workers rights

One of the flawed messages of fast fashion is that clothes are disposable: wear a top once or twice, tire of it and throw it away in favour of the latest look. This has direct consequences on the women who make our clothes.
Any reasonable person would conclude that these proposals are an unjustifiable assault on trade unions and their members and will seriously undermine good industrial relations. They illustrate perfectly well what this Government really thinks of workers and make a mockery of David Cameron's claim to be on the side of working people.
David Cameron is laying plans to finish the work that Thatcher started in her attempts to break the trade union movement. The Tories pernicious Trade Union Bill due to have its second reading next week, is worse than many thought.
Effective altruism, the smarter way to do charity, is trending. The essence, as argued in William MacAskill's new book Doing Good Better, is to put your money where it will have the greatest impact in terms of lives saved or significantly improved.
For too long Union leaders have been able to mobilise a militant few to do their bidding, calling strikes on shamefully low levels of support. Now at least the economy will be safe from this kind of manipulation.
You said goodbye to your first job long ago. You may have flipped burgers, pulled bricks around a building site, or sat behind a till trying to find the Marlboro Golds. Whatever it was you were doing, one thing is almost certain: your first job was a shit job. Chances are the job you have now is no less painful than the first.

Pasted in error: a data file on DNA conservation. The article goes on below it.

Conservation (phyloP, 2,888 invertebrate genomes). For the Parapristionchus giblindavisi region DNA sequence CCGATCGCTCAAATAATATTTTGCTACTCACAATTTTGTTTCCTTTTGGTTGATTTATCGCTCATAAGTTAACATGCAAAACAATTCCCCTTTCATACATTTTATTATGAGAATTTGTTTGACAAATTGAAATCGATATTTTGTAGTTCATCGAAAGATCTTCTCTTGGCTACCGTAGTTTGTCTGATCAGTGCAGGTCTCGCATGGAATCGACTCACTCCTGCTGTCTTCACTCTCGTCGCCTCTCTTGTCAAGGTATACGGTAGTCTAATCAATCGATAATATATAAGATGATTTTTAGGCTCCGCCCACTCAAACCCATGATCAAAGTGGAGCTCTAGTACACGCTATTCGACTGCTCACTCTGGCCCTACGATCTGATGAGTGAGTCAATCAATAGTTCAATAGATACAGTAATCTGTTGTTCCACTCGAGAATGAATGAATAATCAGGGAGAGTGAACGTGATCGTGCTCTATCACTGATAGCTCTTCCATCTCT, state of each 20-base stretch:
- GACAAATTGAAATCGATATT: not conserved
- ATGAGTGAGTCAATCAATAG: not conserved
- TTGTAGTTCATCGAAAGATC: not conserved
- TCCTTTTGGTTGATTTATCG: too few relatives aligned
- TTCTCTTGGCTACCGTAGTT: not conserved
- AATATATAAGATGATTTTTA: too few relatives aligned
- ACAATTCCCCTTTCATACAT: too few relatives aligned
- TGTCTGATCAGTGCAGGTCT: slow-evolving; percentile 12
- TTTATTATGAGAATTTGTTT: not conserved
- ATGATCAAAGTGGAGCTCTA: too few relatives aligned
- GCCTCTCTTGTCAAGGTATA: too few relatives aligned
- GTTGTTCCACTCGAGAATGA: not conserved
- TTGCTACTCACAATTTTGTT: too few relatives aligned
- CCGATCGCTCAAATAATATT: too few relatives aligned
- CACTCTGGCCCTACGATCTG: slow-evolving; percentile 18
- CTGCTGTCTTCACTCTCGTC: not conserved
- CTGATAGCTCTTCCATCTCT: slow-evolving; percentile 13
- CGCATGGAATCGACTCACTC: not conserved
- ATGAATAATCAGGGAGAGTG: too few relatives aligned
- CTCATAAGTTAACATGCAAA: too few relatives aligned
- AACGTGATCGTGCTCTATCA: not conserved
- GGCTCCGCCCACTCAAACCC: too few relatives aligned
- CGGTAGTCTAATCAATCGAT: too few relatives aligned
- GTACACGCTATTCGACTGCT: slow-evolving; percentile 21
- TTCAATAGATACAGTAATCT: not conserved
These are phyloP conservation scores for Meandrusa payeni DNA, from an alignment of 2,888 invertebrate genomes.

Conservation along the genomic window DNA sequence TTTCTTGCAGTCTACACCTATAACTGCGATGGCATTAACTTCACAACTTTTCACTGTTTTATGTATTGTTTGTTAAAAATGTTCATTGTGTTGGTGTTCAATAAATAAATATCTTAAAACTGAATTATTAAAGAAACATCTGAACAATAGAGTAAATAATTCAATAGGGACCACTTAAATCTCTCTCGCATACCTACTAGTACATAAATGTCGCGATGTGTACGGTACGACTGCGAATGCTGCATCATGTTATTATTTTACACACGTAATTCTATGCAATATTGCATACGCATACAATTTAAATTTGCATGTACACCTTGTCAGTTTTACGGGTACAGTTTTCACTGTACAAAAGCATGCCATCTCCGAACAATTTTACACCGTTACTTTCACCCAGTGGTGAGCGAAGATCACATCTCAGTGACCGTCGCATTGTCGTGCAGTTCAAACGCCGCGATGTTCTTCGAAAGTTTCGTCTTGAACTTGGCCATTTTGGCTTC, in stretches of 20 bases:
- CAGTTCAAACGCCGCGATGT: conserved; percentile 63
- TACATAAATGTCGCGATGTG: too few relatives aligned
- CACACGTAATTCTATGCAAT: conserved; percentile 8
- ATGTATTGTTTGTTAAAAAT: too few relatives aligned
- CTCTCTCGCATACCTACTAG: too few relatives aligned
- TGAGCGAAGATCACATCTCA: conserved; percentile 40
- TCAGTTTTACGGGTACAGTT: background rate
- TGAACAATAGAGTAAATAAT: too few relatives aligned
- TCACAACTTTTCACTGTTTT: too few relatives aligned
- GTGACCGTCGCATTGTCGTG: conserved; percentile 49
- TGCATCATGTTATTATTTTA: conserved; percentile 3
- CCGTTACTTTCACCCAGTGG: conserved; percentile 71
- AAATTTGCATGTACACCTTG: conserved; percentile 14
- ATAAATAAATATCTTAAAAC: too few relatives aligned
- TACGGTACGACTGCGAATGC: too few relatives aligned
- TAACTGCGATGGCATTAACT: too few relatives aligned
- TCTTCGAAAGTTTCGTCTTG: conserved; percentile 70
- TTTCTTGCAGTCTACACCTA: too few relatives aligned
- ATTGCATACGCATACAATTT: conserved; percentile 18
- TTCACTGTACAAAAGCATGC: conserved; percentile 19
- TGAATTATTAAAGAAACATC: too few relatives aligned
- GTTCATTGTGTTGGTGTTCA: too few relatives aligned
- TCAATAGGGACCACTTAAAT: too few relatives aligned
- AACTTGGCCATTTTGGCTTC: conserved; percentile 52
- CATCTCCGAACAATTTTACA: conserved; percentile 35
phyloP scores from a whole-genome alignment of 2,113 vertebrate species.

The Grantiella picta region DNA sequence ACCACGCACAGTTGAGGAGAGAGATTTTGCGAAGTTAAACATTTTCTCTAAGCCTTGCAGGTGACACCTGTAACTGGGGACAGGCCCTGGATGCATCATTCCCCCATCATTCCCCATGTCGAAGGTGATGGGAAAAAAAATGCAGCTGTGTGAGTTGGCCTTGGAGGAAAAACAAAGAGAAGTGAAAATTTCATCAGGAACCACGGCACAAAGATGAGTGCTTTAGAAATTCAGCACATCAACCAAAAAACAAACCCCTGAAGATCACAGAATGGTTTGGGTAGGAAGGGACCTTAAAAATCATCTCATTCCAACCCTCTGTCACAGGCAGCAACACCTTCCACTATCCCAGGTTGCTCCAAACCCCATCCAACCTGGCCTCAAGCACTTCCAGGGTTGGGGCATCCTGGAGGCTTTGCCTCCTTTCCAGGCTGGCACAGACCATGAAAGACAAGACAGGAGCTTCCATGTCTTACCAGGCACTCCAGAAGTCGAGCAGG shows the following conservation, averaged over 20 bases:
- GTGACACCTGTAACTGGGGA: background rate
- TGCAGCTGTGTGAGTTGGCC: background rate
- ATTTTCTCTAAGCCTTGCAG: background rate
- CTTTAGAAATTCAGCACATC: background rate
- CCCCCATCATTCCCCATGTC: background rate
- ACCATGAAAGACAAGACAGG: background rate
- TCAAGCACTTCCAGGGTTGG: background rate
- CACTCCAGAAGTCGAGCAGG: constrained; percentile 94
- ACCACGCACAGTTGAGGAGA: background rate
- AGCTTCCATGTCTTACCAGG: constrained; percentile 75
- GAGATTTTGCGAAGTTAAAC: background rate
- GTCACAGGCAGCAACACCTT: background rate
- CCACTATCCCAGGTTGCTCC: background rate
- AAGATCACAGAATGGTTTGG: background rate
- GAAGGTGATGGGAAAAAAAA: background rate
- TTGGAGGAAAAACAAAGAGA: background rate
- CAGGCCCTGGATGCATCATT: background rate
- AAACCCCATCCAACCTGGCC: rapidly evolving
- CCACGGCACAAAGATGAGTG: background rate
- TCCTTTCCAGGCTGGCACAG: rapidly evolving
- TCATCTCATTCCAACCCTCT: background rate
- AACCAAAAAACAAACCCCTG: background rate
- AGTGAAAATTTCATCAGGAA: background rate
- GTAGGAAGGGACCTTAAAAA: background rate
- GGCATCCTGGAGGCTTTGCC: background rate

The legislation Farage wants to get rid of wasn't put in place by an overpaid quango who had nothing better to do, but by working people campaigning and protesting for over a century. When someone leading the third biggest party in the country can dismiss that history so casually, there is more need for these laws and protections than ever.
For a region with a strong history of energy production, it is really exciting that the North East is carving out its place as a clean energy technology hub for the UK. It is great that companies are investing in building new energy production sites and providing some of the new power capacity needed to decarbonise our energy supply and industries.
Tweets like this, when viewed as part of a much bigger picture, are a direct threat to the idea that your job should be as safe as possible, that your time spent at work shouldn't make you weep blood and that you should get a fair wage for a fair day's work. TfL aren't just throwing shade at the RMT, they're throwing it at all of us.
As more and more stories of human trafficking appear in newspapers and on television, consumers are increasingly asking what they can do to fight this problem. Many are frustrated, and feel disconnected from the people who make the clothes they wear or pick the fruit they eat, toiling in foreign countries and even on distant continents thousands of kilometres from the stores and markets where the products are sold...